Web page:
(Collaborative post by Gynvael Coldwind and Mateusz “j00ru” Jurczyk)
As for the game itself, the basic storyline is as follows:
Four powerful mages were returning home from a terrible war with great evil that haunted their realms. At the same time, scientists at CERN started a new experiment. And a black hole was created…
And hit by a lightning…
The lightning-blackhole turned into a magical inter-realm wormhole and teleported the mages.
Streight into the CERN main computer.
Help them get out and return to their realm.
The game is divided into separate levels (currently 13 of them, three of which are training-levels), each of which can consists of one or more distinct maps. On every level, the player is assigned up to four mages, each of them having a different skillset. And so, there’s a fire mage, who can shoot fireballs destroying parts of the wall (or rather turning them into gaps), a trigger mage who can summon and shoot huge metal objects which interact with the binary-switches present on the map (often resulting in opening/closing some doors), a support mage who can create bridges over holes, and a teleport mage who can create teleports all over the map.
In order to complete a level within a specific time limit, the player needs to coordinate the performance of all available mages, so that at least one of them reaches the exit located on one (usually last) of the episode’s maps. The player has full control over one mage at a time – he can then walk around the level and use the character’s specific skills (up to a certain limit); all of these activities are recorded, and saved for later. When the player is done with the current mage or the time limit expires, the next mage from a queue becomes active. At this point, the time is rewinded to the initial state of the level, and all actions performed by the previous mages are replayed. As a consequence, all characters end up playing simultaneously as the game progresses, creating an interesting chain of dependencies between the mages, and making the gameplay highly dynamic.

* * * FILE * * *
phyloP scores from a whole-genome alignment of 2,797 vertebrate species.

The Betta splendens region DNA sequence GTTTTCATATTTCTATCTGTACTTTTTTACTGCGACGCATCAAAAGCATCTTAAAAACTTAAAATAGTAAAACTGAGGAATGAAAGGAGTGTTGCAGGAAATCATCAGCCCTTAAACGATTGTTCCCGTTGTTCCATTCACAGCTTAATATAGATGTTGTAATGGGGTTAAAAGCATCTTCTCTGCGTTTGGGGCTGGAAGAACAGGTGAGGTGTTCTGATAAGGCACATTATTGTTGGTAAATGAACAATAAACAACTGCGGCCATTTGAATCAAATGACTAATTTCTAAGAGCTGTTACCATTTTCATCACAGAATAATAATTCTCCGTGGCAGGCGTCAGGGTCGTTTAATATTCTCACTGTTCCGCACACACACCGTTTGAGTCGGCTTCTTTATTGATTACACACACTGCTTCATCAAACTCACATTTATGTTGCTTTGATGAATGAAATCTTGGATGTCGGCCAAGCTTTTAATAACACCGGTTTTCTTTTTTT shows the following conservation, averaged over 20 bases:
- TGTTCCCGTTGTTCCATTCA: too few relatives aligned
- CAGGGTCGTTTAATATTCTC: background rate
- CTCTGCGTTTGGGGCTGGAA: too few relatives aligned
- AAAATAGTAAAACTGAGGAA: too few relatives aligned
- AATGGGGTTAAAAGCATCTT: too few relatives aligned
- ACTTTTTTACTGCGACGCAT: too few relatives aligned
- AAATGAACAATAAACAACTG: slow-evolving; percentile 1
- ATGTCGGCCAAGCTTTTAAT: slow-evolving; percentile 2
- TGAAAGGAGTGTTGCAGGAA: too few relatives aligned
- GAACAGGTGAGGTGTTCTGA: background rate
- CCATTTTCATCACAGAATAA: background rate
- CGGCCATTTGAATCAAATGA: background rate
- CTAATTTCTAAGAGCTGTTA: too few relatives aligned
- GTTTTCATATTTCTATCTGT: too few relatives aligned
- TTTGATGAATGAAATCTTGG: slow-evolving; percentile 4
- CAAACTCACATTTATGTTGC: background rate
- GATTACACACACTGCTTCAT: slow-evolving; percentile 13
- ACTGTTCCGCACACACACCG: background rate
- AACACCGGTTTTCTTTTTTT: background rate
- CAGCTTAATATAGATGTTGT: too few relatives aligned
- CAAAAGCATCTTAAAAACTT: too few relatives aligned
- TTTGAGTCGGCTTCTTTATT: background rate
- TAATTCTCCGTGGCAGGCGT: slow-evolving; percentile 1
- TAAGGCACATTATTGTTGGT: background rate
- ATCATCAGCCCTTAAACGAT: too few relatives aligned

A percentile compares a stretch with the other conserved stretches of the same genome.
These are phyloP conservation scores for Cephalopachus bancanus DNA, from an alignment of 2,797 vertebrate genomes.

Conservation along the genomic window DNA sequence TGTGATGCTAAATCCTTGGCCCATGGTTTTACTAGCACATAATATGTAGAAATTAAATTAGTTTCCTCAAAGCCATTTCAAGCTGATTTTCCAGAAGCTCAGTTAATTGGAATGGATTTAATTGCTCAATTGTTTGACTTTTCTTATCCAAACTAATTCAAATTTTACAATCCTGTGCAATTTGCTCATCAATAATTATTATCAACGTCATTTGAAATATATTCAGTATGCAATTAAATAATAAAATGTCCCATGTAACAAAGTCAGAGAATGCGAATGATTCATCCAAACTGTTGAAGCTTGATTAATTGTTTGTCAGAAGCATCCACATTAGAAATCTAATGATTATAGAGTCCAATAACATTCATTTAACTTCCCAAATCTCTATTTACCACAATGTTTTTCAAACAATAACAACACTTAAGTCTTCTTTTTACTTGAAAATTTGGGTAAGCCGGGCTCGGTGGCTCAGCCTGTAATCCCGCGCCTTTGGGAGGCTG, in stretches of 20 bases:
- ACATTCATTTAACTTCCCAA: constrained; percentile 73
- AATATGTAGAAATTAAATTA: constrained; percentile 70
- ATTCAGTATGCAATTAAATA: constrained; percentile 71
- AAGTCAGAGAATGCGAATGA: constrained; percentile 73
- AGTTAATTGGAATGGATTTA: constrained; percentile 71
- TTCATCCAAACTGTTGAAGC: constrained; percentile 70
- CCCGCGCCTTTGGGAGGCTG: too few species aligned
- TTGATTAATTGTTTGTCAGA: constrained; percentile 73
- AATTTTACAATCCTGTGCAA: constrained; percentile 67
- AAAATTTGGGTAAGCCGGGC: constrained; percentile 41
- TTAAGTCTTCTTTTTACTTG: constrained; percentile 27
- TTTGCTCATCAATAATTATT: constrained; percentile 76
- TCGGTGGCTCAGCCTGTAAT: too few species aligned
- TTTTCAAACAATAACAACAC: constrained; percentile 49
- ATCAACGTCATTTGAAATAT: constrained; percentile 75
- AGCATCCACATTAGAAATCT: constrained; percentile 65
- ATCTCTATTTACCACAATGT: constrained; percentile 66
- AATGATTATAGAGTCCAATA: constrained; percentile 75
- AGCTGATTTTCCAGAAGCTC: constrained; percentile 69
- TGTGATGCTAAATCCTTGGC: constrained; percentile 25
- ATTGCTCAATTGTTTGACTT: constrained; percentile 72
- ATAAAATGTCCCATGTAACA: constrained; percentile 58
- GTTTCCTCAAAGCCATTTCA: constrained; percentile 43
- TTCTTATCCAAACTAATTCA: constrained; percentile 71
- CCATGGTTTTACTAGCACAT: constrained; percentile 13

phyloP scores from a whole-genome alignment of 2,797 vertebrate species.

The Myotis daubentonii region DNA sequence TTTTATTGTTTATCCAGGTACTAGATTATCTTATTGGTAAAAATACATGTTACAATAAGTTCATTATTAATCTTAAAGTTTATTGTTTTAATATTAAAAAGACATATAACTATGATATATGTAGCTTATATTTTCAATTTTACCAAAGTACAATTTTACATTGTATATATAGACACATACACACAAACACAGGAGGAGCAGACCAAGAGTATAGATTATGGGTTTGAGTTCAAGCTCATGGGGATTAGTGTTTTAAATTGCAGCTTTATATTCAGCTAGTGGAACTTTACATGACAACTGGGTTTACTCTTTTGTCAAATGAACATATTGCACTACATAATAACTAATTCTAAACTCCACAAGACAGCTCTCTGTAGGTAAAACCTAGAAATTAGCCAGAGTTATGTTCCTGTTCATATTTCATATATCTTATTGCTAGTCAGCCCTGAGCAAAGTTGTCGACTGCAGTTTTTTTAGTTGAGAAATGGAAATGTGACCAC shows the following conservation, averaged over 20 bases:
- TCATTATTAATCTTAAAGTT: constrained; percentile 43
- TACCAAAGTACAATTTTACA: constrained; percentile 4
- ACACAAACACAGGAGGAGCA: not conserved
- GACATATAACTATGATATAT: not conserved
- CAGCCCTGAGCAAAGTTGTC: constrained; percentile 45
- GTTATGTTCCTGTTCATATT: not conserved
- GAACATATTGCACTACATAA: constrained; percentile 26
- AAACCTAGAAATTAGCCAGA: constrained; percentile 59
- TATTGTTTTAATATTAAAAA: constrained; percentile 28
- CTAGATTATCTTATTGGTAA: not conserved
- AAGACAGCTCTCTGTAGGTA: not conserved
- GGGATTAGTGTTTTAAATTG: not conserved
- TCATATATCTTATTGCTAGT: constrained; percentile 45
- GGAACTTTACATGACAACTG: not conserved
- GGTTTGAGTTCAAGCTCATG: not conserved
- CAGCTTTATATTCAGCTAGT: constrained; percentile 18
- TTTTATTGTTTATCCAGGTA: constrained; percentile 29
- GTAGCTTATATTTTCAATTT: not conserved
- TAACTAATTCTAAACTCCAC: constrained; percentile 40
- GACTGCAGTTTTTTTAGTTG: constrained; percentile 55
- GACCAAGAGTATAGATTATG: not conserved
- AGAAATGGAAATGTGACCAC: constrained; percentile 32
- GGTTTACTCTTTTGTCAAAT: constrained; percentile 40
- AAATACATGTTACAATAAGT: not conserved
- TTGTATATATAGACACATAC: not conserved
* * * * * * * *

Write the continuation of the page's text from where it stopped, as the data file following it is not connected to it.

Since even the best description won’t be as informative as a gameplay video, you can learn more by watching the following recording:
Although the game is theoretically compatible with the Linux and Mac OS X platforms (it was even tested at some point of the development), the official package is purposed for the Windows operating systems, only (feel free to build the game on the platform of your choice, though). Apart from adding a few (around seven) new maps, we haven’t changed anything (except on crash fix) since the end of the contest.
The game is released as open-source (see the README and LICENSE files for more information), and we’re not planning to further develop the project. We would like to acknowledge Peter Shanks, Kevin Saunders, Tomasz Wacirz and SoundJay.com for the media resources (images, music, sound effects) used in the game.
A full package (win32 executables, source code, media) can be downloaded from here (ZIP, 7.7 MB)
Disclaimer: the source code is a huge mess, but it was a 48h compo, don’t blame us :-)
And that’s pretty much it. Should you have any comments or problems related to the game, feel free to drop us a line.